AI Driving Up Car Fraud With Doctored Evidence For Insurance Claims

Artificial Intelligence (AI) is now being used heavily for the purpose of doctoring photographs and other evidence used to submit car insurance claims as part of increasingly sophisticated fraud. Allianz, which is the parent company of Liverpool Victoria - a well-known insurance company - has launched an investigation into the issue and found that claims within the insurance industry identified as fraudulent have risen by up to 300% in the last year. It's clear that scammers are becoming increasingly confident at cheating the system and arguably getting away with it.

A Rise in Accessibility

As AI continues to grow and become more common in society, the potential for abuse grows with it. In the case of car insurance fraud, the problem is rooted in generative AI - applications and tools which allow users to make wholly fictional images and photos which can then be edited to give the illusion of damage and injury for the sake of an insurance claim.

A prime example of this is one claim which has been given to LV, which was submitted by a van owner who attempted to present damage on the front bumper of the vehicle and used AI-generated imagery to showcase the 'damage'. The claim was then submitted. The final amount is unknown, but a £1000 invoice for 'repairs' was submitted along with it. An investigation from the anti-fraud team managed to confirm that this was AI after the real image surfaced on a social media profile. However, it was clearly easy enough to create the illusion of damage via one of these photo-editing tools.

Ongoing Concerns

Naturally, the rise of AI in the use of insurance fraud is not limited to one company - it is an epidemic which is sweeping the industry as a whole and has prompted concerns from all corners. Some people have gone on record to express their issues. For example, Matt Crabtree is head of Allianz's Financial Crime Intelligence & Investigation Strategy and had this to offer:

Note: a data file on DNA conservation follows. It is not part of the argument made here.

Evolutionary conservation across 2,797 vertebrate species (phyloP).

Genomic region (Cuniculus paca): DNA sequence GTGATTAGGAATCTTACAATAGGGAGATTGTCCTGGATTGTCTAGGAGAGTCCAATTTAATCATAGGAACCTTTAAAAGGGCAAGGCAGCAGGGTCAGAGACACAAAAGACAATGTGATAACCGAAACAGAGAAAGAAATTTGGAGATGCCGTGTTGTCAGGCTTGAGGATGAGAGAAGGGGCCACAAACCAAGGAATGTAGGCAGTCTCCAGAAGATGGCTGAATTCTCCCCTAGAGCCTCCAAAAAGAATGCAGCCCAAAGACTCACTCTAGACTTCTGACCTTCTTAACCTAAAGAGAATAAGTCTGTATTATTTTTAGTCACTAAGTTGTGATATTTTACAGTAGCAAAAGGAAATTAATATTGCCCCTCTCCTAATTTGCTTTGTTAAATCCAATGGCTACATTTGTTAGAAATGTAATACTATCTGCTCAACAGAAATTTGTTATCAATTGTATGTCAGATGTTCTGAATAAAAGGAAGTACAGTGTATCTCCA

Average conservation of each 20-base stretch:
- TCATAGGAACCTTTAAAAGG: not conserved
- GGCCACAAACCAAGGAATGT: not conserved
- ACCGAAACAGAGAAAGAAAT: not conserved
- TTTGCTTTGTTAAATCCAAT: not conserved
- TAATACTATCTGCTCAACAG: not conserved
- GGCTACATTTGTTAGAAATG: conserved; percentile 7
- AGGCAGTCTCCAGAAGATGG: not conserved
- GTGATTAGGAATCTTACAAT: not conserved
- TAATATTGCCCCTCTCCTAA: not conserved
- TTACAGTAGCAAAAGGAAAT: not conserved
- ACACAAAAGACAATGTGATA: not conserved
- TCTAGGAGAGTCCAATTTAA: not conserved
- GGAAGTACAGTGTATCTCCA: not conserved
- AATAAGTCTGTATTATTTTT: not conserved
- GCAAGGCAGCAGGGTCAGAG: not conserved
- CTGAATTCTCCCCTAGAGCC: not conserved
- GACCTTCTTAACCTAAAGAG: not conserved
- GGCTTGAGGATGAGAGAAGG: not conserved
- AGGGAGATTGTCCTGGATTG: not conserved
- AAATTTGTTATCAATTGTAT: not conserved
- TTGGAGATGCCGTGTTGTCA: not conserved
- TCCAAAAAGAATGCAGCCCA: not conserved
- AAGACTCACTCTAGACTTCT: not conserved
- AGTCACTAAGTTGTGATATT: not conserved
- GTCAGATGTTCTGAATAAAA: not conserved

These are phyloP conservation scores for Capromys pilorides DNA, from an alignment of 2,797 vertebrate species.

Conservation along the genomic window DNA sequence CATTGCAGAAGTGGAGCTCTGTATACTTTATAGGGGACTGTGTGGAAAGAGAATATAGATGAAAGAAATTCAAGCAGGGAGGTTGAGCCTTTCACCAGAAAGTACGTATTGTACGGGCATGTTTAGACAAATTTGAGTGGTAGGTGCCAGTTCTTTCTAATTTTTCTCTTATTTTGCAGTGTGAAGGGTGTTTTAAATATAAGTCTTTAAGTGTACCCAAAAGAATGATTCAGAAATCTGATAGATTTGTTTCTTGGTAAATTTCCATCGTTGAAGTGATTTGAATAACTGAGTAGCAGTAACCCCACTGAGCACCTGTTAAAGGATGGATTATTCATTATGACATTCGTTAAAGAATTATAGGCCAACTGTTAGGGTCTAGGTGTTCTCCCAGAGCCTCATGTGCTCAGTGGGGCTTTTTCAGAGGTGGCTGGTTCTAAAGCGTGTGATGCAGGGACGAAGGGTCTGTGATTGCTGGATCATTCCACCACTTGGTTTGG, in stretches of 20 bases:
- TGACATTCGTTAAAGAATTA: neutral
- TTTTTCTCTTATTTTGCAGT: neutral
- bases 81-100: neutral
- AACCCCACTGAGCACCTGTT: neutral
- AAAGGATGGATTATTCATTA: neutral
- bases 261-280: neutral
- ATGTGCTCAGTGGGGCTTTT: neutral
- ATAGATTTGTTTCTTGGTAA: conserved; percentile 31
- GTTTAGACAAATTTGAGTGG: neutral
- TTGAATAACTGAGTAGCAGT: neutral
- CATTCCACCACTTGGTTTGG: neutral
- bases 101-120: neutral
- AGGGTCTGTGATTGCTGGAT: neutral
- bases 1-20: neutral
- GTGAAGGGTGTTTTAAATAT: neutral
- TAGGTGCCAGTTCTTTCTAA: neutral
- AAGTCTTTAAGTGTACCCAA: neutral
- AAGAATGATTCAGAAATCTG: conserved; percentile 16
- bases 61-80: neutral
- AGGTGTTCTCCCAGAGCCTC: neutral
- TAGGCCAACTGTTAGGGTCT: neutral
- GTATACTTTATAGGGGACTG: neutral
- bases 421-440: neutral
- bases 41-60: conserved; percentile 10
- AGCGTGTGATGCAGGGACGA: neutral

'There is some fantastic technology out there, which is making our lives so much better in many ways. However, the sad reality is that fraudsters are using this same technology for their own illegal purposes.

Insurance rival Zurich, represented in this case by Scott Clayton, had the following to offer:

"We have seen an increase in people locating total loss vehicles on salvage agents' websites and then implanting a [number plate] registration number onto that car. There are then claims made for that vehicle, and a claims handler assessing this claim would take that at face value, that it is that actual vehicle".

Understandably, this will warrant continued exploration of the issue and new investments. Many companies are putting resources into developing tools and strategies for identifying fraudulent claims. Many believe that this will be a major shift in the way that we look at fraud claims as a whole - with much more meticulous investigations being at the forefront of all processes.